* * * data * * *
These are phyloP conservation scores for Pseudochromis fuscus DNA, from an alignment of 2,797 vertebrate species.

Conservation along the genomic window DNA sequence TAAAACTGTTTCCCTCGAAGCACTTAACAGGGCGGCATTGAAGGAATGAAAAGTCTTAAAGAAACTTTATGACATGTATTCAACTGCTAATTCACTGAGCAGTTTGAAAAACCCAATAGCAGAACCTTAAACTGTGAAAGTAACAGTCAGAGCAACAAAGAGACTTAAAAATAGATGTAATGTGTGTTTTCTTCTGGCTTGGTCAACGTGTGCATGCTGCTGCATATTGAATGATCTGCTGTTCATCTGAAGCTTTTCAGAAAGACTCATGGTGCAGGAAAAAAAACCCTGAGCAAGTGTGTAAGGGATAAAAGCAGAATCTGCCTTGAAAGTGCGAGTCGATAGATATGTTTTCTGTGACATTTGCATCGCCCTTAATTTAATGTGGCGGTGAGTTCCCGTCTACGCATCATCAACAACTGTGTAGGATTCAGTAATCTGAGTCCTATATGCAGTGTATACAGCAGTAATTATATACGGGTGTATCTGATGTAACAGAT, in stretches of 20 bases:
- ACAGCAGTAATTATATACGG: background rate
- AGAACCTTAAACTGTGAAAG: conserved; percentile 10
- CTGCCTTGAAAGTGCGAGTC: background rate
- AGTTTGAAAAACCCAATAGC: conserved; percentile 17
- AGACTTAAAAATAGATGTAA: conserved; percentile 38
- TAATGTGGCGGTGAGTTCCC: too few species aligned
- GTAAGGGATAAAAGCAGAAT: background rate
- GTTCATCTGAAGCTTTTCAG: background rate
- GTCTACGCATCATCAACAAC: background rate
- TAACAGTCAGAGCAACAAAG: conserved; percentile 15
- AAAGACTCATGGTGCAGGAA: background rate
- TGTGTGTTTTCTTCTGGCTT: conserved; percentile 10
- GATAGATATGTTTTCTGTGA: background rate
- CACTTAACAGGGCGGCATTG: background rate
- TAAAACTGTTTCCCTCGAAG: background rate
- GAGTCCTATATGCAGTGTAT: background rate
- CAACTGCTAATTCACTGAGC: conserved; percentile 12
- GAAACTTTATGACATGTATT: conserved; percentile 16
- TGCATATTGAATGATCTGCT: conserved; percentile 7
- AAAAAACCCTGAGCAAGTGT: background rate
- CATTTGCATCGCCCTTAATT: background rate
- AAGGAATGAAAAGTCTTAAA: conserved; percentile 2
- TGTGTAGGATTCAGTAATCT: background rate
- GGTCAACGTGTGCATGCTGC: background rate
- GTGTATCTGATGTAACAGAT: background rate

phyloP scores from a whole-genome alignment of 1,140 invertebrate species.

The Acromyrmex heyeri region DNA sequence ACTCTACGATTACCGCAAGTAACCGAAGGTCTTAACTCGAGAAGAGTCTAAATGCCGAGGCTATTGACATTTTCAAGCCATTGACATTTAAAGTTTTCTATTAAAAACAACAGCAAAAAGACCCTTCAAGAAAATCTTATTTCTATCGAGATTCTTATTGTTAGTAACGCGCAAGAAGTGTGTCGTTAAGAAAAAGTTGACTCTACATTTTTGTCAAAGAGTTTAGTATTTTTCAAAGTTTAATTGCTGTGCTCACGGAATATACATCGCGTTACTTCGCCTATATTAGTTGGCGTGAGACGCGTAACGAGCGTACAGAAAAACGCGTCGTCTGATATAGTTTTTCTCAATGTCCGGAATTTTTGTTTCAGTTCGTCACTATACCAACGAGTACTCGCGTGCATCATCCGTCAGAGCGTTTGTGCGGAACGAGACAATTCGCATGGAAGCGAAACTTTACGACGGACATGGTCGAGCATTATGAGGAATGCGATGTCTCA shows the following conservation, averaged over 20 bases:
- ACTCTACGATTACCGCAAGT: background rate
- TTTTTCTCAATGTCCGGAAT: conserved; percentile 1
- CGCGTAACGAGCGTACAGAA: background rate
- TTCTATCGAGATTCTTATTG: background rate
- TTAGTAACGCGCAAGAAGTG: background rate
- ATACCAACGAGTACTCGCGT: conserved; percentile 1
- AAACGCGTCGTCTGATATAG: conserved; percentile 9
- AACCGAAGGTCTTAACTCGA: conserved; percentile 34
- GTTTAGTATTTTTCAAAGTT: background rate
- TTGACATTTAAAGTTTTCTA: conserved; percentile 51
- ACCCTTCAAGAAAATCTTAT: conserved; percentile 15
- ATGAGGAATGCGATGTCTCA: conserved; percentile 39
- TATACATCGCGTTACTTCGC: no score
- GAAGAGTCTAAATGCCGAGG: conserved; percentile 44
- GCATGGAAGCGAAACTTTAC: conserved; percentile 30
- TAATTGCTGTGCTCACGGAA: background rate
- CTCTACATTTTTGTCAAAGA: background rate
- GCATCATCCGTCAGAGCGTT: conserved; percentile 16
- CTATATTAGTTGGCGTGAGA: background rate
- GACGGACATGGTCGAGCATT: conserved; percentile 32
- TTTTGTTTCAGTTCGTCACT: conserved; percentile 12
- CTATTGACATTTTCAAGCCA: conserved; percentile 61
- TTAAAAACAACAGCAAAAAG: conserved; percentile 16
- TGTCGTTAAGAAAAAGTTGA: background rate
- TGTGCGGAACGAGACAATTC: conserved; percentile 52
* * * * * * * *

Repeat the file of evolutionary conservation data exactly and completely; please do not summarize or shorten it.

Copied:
These are phyloP conservation scores for Pseudochromis fuscus DNA, from an alignment of 2,797 vertebrate species.

Conservation along the genomic window DNA sequence TAAAACTGTTTCCCTCGAAGCACTTAACAGGGCGGCATTGAAGGAATGAAAAGTCTTAAAGAAACTTTATGACATGTATTCAACTGCTAATTCACTGAGCAGTTTGAAAAACCCAATAGCAGAACCTTAAACTGTGAAAGTAACAGTCAGAGCAACAAAGAGACTTAAAAATAGATGTAATGTGTGTTTTCTTCTGGCTTGGTCAACGTGTGCATGCTGCTGCATATTGAATGATCTGCTGTTCATCTGAAGCTTTTCAGAAAGACTCATGGTGCAGGAAAAAAAACCCTGAGCAAGTGTGTAAGGGATAAAAGCAGAATCTGCCTTGAAAGTGCGAGTCGATAGATATGTTTTCTGTGACATTTGCATCGCCCTTAATTTAATGTGGCGGTGAGTTCCCGTCTACGCATCATCAACAACTGTGTAGGATTCAGTAATCTGAGTCCTATATGCAGTGTATACAGCAGTAATTATATACGGGTGTATCTGATGTAACAGAT, in stretches of 20 bases:
- ACAGCAGTAATTATATACGG: background rate
- AGAACCTTAAACTGTGAAAG: conserved; percentile 10
- CTGCCTTGAAAGTGCGAGTC: background rate
- AGTTTGAAAAACCCAATAGC: conserved; percentile 17
- AGACTTAAAAATAGATGTAA: conserved; percentile 38
- TAATGTGGCGGTGAGTTCCC: too few species aligned
- GTAAGGGATAAAAGCAGAAT: background rate
- GTTCATCTGAAGCTTTTCAG: background rate
- GTCTACGCATCATCAACAAC: background rate
- TAACAGTCAGAGCAACAAAG: conserved; percentile 15
- AAAGACTCATGGTGCAGGAA: background rate
- TGTGTGTTTTCTTCTGGCTT: conserved; percentile 10
- GATAGATATGTTTTCTGTGA: background rate
- CACTTAACAGGGCGGCATTG: background rate
- TAAAACTGTTTCCCTCGAAG: background rate
- GAGTCCTATATGCAGTGTAT: background rate
- CAACTGCTAATTCACTGAGC: conserved; percentile 12
- GAAACTTTATGACATGTATT: conserved; percentile 16
- TGCATATTGAATGATCTGCT: conserved; percentile 7
- AAAAAACCCTGAGCAAGTGT: background rate
- CATTTGCATCGCCCTTAATT: background rate
- AAGGAATGAAAAGTCTTAAA: conserved; percentile 2
- TGTGTAGGATTCAGTAATCT: background rate
- GGTCAACGTGTGCATGCTGC: background rate
- GTGTATCTGATGTAACAGAT: background rate

phyloP scores from a whole-genome alignment of 1,140 invertebrate species.

The Acromyrmex heyeri region DNA sequence ACTCTACGATTACCGCAAGTAACCGAAGGTCTTAACTCGAGAAGAGTCTAAATGCCGAGGCTATTGACATTTTCAAGCCATTGACATTTAAAGTTTTCTATTAAAAACAACAGCAAAAAGACCCTTCAAGAAAATCTTATTTCTATCGAGATTCTTATTGTTAGTAACGCGCAAGAAGTGTGTCGTTAAGAAAAAGTTGACTCTACATTTTTGTCAAAGAGTTTAGTATTTTTCAAAGTTTAATTGCTGTGCTCACGGAATATACATCGCGTTACTTCGCCTATATTAGTTGGCGTGAGACGCGTAACGAGCGTACAGAAAAACGCGTCGTCTGATATAGTTTTTCTCAATGTCCGGAATTTTTGTTTCAGTTCGTCACTATACCAACGAGTACTCGCGTGCATCATCCGTCAGAGCGTTTGTGCGGAACGAGACAATTCGCATGGAAGCGAAACTTTACGACGGACATGGTCGAGCATTATGAGGAATGCGATGTCTCA shows the following conservation, averaged over 20 bases:
- ACTCTACGATTACCGCAAGT: background rate
- TTTTTCTCAATGTCCGGAAT: conserved; percentile 1
- CGCGTAACGAGCGTACAGAA: background rate
- TTCTATCGAGATTCTTATTG: background rate
- TTAGTAACGCGCAAGAAGTG: background rate
- ATACCAACGAGTACTCGCGT: conserved; percentile 1
- AAACGCGTCGTCTGATATAG: conserved; percentile 9
- AACCGAAGGTCTTAACTCGA: conserved; percentile 34
- GTTTAGTATTTTTCAAAGTT: background rate
- TTGACATTTAAAGTTTTCTA: conserved; percentile 51
- ACCCTTCAAGAAAATCTTAT: conserved; percentile 15
- ATGAGGAATGCGATGTCTCA: conserved; percentile 39
- TATACATCGCGTTACTTCGC: no score
- GAAGAGTCTAAATGCCGAGG: conserved; percentile 44
- GCATGGAAGCGAAACTTTAC: conserved; percentile 30
- TAATTGCTGTGCTCACGGAA: background rate
- CTCTACATTTTTGTCAAAGA: background rate
- GCATCATCCGTCAGAGCGTT: conserved; percentile 16
- CTATATTAGTTGGCGTGAGA: background rate
- GACGGACATGGTCGAGCATT: conserved; percentile 32
- TTTTGTTTCAGTTCGTCACT: conserved; percentile 12
- CTATTGACATTTTCAAGCCA: conserved; percentile 61
- TTAAAAACAACAGCAAAAAG: conserved; percentile 16
- TGTCGTTAAGAAAAAGTTGA: background rate
- TGTGCGGAACGAGACAATTC: conserved; percentile 52